3. Good Guys Who Turn Bad

Traitors are one of the rarest kinds of villain in fantasy - quite a sad fact, since they can also be the most fascinating and complex. (This does not include one of fantasy's biggest cliches - the oily, greasy advisor who betrays the king and 'secretly' *cough* covets the princess - because the advisor is not really very good to begin with.) On the whole they are a largely unexplored breed, and experimenting with them will probably produce interesting results for your story.

To begin with, you should make an effort to show their redeeming qualities - don't paint them in a solely negative light that clearly flags them as a future traitor. One of the best possibilities for this kind of character is the 'gasp' factor: 'I can't believe she just betrayed them!' With a little care and effort, you can make readers respect your soon-to-be villain, admire them ... or even, if you really want, like them.

But here, too, you should still keep in mind that all-important question - why? Why would your character decide to make such a dramatic choice and betray his/her own? Like the transition from bad to good, the transition from good to bad should also be an extended and believable one. Does the short-tempered mage get impatient with the 'no killing' ethos that is letting his countrymen die, and start to use his power destructively? Does the proud lieutenant, after failing crucially in a battle, receive a humiliating dressing-down from his abrasive commander, and decide to show his true worth elsewhere?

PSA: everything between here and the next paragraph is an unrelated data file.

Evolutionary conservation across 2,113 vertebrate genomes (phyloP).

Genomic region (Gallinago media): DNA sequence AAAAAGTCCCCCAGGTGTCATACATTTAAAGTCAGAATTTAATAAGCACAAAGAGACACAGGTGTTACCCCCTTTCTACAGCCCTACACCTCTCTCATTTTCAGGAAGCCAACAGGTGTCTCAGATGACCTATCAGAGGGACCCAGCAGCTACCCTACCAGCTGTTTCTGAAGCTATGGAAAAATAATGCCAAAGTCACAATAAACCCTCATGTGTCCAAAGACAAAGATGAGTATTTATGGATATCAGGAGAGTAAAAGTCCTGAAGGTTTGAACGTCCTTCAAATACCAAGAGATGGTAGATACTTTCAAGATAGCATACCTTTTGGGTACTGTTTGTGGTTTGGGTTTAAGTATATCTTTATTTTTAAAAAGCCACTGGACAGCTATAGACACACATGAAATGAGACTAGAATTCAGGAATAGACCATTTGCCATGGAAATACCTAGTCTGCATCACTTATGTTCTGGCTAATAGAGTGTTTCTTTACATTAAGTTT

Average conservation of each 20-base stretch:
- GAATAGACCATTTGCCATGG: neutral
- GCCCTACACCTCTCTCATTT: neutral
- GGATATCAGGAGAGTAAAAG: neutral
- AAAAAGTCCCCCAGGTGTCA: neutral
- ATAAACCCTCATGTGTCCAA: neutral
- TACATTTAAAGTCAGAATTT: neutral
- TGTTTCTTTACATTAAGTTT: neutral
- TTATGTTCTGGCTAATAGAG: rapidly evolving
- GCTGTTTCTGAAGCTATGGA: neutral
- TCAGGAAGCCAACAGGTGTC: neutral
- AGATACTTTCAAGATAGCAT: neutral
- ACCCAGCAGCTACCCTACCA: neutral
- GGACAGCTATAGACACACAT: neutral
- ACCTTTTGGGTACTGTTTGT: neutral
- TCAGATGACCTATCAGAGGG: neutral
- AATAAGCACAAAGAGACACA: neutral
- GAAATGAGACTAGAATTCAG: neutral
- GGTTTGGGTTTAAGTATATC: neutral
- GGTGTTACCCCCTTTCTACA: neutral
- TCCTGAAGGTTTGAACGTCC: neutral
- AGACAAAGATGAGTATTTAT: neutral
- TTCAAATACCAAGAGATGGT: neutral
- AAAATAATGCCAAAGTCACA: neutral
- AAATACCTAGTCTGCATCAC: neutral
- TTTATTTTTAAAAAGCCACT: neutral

Make no mistake: whether you paint the villain sympathetically to begin with or not, you should always illustrate their fatal flaw very carefully as well. Character traits should always be constant. Whether their pride, their insecurity, their ambition, their frustration or their foolishness leads them down the wrong path, you should make it obvious at all times.


4. Female Villains

There are three villainous female archetypes - the evil old hag, the scantily clad enchantress, and the power-mad queen. You know them; everyone does. And that is one of the first problems with female villains: predictability. If you want a good female villain, you have a lot of work ahead of you to make one of these three incarnations believable - or some work in coming up with something else altogether.

Seductresses are a staple of fantasy. [The author of this article promises not to tease the boys out there too much about it. ;)] There is certainly no denying that particularly in a medievalistic society, sexuality is one of the readiest and most powerful weapons a woman would have at her disposal. But - and this should be a very large 'but' - this does not necessarily mean she should crack on to everything that moves. How seriously is any self-respecting goblinoid servant going to take his mistress if she runs around acting like a horny teenager all the time? The occasional low purring is okay, if there's a good reason for it, but really, she's not going to be terribly fear-inspiring if you overdo it.

Hags can also be problematic. You will immediately evoke images of gingerbread houses and wolves in pajamas if your hag ever screeches or cackles, particularly if it's a gleeful cackle. Everyone knows by now that old women are good with magic, especially the ugly ones, and that they tend to fall into cauldrons and ovens. You don't want your audience thinking about fairytales while you're writing fantasy! Fantasy is serious stuff! ;) Try twisting the hag stereotype a little - ever considered a manipulative old woman who isn't mystically gifted in any way?

On the other hand, you could try branching off into a non-typical feminine field altogether. Create a villainous female advisor! A woman of the military persuasion! And try letting her wear more than her lingerie once in a while!


5. Stupid Villains